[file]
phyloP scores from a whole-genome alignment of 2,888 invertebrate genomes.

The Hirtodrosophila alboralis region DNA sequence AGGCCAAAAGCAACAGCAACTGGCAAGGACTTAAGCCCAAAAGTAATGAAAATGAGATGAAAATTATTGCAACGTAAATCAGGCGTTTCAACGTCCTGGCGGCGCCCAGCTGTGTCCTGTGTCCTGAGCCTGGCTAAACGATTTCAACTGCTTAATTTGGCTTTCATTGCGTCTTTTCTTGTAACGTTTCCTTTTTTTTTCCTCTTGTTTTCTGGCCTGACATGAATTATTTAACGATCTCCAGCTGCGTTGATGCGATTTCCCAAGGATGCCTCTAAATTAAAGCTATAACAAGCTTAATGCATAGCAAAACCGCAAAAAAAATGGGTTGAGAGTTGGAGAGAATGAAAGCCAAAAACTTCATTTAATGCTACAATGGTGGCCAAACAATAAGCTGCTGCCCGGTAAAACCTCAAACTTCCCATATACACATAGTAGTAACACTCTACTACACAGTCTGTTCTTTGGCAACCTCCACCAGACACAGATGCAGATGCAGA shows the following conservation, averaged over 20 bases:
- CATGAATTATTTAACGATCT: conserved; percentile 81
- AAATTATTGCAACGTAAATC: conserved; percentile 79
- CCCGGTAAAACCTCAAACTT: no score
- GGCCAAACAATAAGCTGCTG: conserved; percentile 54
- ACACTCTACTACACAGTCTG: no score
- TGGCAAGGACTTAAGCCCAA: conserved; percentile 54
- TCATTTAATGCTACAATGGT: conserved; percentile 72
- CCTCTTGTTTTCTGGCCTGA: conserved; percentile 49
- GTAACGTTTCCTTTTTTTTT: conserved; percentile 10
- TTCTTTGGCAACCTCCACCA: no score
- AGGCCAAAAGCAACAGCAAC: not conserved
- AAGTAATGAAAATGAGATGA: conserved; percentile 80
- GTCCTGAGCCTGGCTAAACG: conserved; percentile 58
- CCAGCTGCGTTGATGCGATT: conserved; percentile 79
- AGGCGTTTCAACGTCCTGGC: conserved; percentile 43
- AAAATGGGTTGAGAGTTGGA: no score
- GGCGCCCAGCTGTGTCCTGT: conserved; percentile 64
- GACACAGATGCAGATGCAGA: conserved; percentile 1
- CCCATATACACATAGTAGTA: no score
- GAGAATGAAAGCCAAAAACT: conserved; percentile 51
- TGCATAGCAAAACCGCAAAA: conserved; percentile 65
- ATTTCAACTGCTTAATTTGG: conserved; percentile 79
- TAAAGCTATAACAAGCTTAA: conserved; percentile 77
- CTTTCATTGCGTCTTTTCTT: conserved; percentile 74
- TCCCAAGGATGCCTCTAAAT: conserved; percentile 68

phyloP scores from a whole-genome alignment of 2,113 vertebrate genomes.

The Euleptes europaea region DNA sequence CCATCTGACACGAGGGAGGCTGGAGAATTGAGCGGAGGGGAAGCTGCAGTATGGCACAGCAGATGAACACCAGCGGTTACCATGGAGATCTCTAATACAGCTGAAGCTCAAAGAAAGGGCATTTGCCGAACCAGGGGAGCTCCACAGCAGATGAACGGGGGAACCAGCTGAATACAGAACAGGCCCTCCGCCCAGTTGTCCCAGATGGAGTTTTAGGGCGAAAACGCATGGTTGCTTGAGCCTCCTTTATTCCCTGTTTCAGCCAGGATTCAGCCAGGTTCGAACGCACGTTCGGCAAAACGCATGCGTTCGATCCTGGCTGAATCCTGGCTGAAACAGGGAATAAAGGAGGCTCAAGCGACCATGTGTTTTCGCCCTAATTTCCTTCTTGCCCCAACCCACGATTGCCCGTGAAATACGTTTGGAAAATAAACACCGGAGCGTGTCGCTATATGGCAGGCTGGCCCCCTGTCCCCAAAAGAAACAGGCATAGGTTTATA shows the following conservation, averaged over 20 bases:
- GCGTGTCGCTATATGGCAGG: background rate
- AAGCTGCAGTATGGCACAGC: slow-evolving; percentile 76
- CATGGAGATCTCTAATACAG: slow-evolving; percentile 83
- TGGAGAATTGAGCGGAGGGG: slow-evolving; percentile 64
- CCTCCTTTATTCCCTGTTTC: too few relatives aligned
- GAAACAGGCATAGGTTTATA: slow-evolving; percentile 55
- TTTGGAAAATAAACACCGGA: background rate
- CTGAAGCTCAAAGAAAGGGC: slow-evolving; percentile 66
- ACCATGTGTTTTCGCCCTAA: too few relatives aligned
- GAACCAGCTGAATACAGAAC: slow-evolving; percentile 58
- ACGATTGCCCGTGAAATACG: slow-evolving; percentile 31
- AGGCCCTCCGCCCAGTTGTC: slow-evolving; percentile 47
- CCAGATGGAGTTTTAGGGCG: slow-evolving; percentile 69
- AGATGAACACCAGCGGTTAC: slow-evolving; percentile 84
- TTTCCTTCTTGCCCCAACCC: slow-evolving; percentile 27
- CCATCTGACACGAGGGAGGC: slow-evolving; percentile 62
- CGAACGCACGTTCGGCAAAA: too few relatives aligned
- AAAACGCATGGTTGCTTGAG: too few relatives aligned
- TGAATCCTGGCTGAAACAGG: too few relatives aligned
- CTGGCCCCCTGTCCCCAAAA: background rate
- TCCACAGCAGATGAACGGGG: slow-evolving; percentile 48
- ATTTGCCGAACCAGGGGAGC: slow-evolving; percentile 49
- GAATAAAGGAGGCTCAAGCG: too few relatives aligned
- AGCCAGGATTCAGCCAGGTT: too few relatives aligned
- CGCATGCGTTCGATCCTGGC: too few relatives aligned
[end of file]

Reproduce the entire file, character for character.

phyloP scores from a whole-genome alignment of 2,888 invertebrate genomes.

The Hirtodrosophila alboralis region DNA sequence AGGCCAAAAGCAACAGCAACTGGCAAGGACTTAAGCCCAAAAGTAATGAAAATGAGATGAAAATTATTGCAACGTAAATCAGGCGTTTCAACGTCCTGGCGGCGCCCAGCTGTGTCCTGTGTCCTGAGCCTGGCTAAACGATTTCAACTGCTTAATTTGGCTTTCATTGCGTCTTTTCTTGTAACGTTTCCTTTTTTTTTCCTCTTGTTTTCTGGCCTGACATGAATTATTTAACGATCTCCAGCTGCGTTGATGCGATTTCCCAAGGATGCCTCTAAATTAAAGCTATAACAAGCTTAATGCATAGCAAAACCGCAAAAAAAATGGGTTGAGAGTTGGAGAGAATGAAAGCCAAAAACTTCATTTAATGCTACAATGGTGGCCAAACAATAAGCTGCTGCCCGGTAAAACCTCAAACTTCCCATATACACATAGTAGTAACACTCTACTACACAGTCTGTTCTTTGGCAACCTCCACCAGACACAGATGCAGATGCAGA shows the following conservation, averaged over 20 bases:
- CATGAATTATTTAACGATCT: conserved; percentile 81
- AAATTATTGCAACGTAAATC: conserved; percentile 79
- CCCGGTAAAACCTCAAACTT: no score
- GGCCAAACAATAAGCTGCTG: conserved; percentile 54
- ACACTCTACTACACAGTCTG: no score
- TGGCAAGGACTTAAGCCCAA: conserved; percentile 54
- TCATTTAATGCTACAATGGT: conserved; percentile 72
- CCTCTTGTTTTCTGGCCTGA: conserved; percentile 49
- GTAACGTTTCCTTTTTTTTT: conserved; percentile 10
- TTCTTTGGCAACCTCCACCA: no score
- AGGCCAAAAGCAACAGCAAC: not conserved
- AAGTAATGAAAATGAGATGA: conserved; percentile 80
- GTCCTGAGCCTGGCTAAACG: conserved; percentile 58
- CCAGCTGCGTTGATGCGATT: conserved; percentile 79
- AGGCGTTTCAACGTCCTGGC: conserved; percentile 43
- AAAATGGGTTGAGAGTTGGA: no score
- GGCGCCCAGCTGTGTCCTGT: conserved; percentile 64
- GACACAGATGCAGATGCAGA: conserved; percentile 1
- CCCATATACACATAGTAGTA: no score
- GAGAATGAAAGCCAAAAACT: conserved; percentile 51
- TGCATAGCAAAACCGCAAAA: conserved; percentile 65
- ATTTCAACTGCTTAATTTGG: conserved; percentile 79
- TAAAGCTATAACAAGCTTAA: conserved; percentile 77
- CTTTCATTGCGTCTTTTCTT: conserved; percentile 74
- TCCCAAGGATGCCTCTAAAT: conserved; percentile 68

phyloP scores from a whole-genome alignment of 2,113 vertebrate genomes.

The Euleptes europaea region DNA sequence CCATCTGACACGAGGGAGGCTGGAGAATTGAGCGGAGGGGAAGCTGCAGTATGGCACAGCAGATGAACACCAGCGGTTACCATGGAGATCTCTAATACAGCTGAAGCTCAAAGAAAGGGCATTTGCCGAACCAGGGGAGCTCCACAGCAGATGAACGGGGGAACCAGCTGAATACAGAACAGGCCCTCCGCCCAGTTGTCCCAGATGGAGTTTTAGGGCGAAAACGCATGGTTGCTTGAGCCTCCTTTATTCCCTGTTTCAGCCAGGATTCAGCCAGGTTCGAACGCACGTTCGGCAAAACGCATGCGTTCGATCCTGGCTGAATCCTGGCTGAAACAGGGAATAAAGGAGGCTCAAGCGACCATGTGTTTTCGCCCTAATTTCCTTCTTGCCCCAACCCACGATTGCCCGTGAAATACGTTTGGAAAATAAACACCGGAGCGTGTCGCTATATGGCAGGCTGGCCCCCTGTCCCCAAAAGAAACAGGCATAGGTTTATA shows the following conservation, averaged over 20 bases:
- GCGTGTCGCTATATGGCAGG: background rate
- AAGCTGCAGTATGGCACAGC: slow-evolving; percentile 76
- CATGGAGATCTCTAATACAG: slow-evolving; percentile 83
- TGGAGAATTGAGCGGAGGGG: slow-evolving; percentile 64
- CCTCCTTTATTCCCTGTTTC: too few relatives aligned
- GAAACAGGCATAGGTTTATA: slow-evolving; percentile 55
- TTTGGAAAATAAACACCGGA: background rate
- CTGAAGCTCAAAGAAAGGGC: slow-evolving; percentile 66
- ACCATGTGTTTTCGCCCTAA: too few relatives aligned
- GAACCAGCTGAATACAGAAC: slow-evolving; percentile 58
- ACGATTGCCCGTGAAATACG: slow-evolving; percentile 31
- AGGCCCTCCGCCCAGTTGTC: slow-evolving; percentile 47
- CCAGATGGAGTTTTAGGGCG: slow-evolving; percentile 69
- AGATGAACACCAGCGGTTAC: slow-evolving; percentile 84
- TTTCCTTCTTGCCCCAACCC: slow-evolving; percentile 27
- CCATCTGACACGAGGGAGGC: slow-evolving; percentile 62
- CGAACGCACGTTCGGCAAAA: too few relatives aligned
- AAAACGCATGGTTGCTTGAG: too few relatives aligned
- TGAATCCTGGCTGAAACAGG: too few relatives aligned
- CTGGCCCCCTGTCCCCAAAA: background rate
- TCCACAGCAGATGAACGGGG: slow-evolving; percentile 48
- ATTTGCCGAACCAGGGGAGC: slow-evolving; percentile 49
- GAATAAAGGAGGCTCAAGCG: too few relatives aligned
- AGCCAGGATTCAGCCAGGTT: too few relatives aligned
- CGCATGCGTTCGATCCTGGC: too few relatives aligned